Staff and students shared reasons for voting “Yes” in the upcoming referendum on the Voice to parliament in a panel event held at Sydney University.
The “Multi-perspective Conversation on the Voice to Parliament” panel included senior academic staff to provide insight on the historical and legal context as well as First Nations students who offered a personal reflection on what a “Yes” result would mean to them and their communities.
Australians will go to the polls on October 14 to decide if a constitutionally recognised, independent and permanent advisory body should give advice to the Australian Parliament and Government on matters that affect the lives of Aboriginal and Torres Strait Islander peoples.
Associate Dean of Indigenous Strategy and Services, Dr Beatriz Carillo Garcia, said she organised the event to provide the university community with more information as the vote approaches. “Talking to students, we find that they really don’t know the context or what it entails,” she said.
Audience member, Gabby (surname withheld) said she had mostly decided which way she would vote, but the conversation had armed her with information she could share with family and friends.
“Prior to this, I don’t think I would have been able to fully articulate why I would be voting yes. It’s definitely helped me understand the issue,” she said.
Opening the event, Dr Carillo Garcia outlined the significance of the referendum, and said it was the “moment that will define who we are and who we want to become”.
“If Australia as a nation decides to say no to this proposal to give the Voice to Indigenous people, what does that say about who we are and how inclusive we are about other people?” she said after the event.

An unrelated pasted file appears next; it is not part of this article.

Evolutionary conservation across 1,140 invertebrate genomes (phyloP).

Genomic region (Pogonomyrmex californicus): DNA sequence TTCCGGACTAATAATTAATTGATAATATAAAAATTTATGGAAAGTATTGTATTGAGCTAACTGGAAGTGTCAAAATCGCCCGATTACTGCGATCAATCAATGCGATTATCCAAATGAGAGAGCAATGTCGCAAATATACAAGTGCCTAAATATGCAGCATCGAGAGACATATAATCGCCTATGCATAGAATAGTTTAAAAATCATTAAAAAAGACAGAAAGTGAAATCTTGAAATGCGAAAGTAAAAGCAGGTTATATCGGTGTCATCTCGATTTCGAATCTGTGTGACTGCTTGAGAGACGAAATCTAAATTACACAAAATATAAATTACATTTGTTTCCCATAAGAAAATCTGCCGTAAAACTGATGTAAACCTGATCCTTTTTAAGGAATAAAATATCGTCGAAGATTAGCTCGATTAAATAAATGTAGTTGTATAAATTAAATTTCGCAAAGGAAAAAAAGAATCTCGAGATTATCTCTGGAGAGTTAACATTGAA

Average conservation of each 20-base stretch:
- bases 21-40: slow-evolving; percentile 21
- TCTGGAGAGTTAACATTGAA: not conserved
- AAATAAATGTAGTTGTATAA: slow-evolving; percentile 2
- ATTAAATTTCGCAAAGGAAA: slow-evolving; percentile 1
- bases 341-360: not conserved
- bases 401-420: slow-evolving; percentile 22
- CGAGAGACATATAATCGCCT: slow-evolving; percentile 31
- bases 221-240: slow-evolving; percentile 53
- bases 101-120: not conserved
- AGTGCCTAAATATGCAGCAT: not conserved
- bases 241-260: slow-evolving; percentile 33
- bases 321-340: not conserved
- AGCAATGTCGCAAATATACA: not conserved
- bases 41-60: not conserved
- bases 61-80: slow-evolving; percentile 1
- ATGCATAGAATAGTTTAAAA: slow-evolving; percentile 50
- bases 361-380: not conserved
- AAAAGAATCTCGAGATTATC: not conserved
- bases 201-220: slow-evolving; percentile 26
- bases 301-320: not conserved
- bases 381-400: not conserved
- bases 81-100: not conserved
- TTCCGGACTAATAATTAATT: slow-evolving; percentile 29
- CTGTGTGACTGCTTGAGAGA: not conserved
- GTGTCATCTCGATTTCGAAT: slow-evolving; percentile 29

The Associate Dean said she hopes to organise other opportunities for the University community to learn more about the Voice, including Honi Soit articles and more events.
“I contacted the panel and said, ‘What’s next?’. We have different things in the pipeline,” she said.
Support for the Voice to Parliament has steadily declined since the announcement of the referendum with poll results from Redbridge estimating that 61 per cent of Australians are opposed to the Voice. The results also reveal that around 20-30 per cent of Australians are either undecided or persuadable.
While not represented at the event, several panel members addressed No campaign concerns.
Speaking at the event, Benjamin Narooz McGrory, – SRC’s (Student Representative Council) Indigenous Officer – said the momentum towards a “No” vote was largely due to confusion over the facts, such as the misconception that a “Yes” vote would replace efforts towards a treaty or that it would cede sovereignty.
“It’s just an advisory body. The No campaign is scared of First Nations people standing up to parliament” he said. “Every state and territory has already committed to a treaty. Treaties are happening.”
Sydney Law School professor Dr Lynsey Blayden said the Voice would only enhance and not detract from the movement towards treaty.
“There is a long history of governments walking away from their commitments in treaties,” she said. “An advisory body is permanent.”
Amy Davidson, a First Nations doctoral student, said dispelling myths were important but acknowledged some views would not be possible to change. “There are, of course, legitimate concerns that it won’t work. However, truth telling can be really moving.”
The event comes as Sydney University stressed its responsibility to promote free speech and civil discourse.
A joint message from Chancellor Belinda Hutchinson and Vice Chancellor Mark Scott, indicated they are committed to encouraging information and debate among the university community, despite personal support for the Voice.
The August 23 message states: “We have all agreed that the top priority is for everyone to be informed on the key issues underpinning the referendum, and be engaged in the democratic processes.”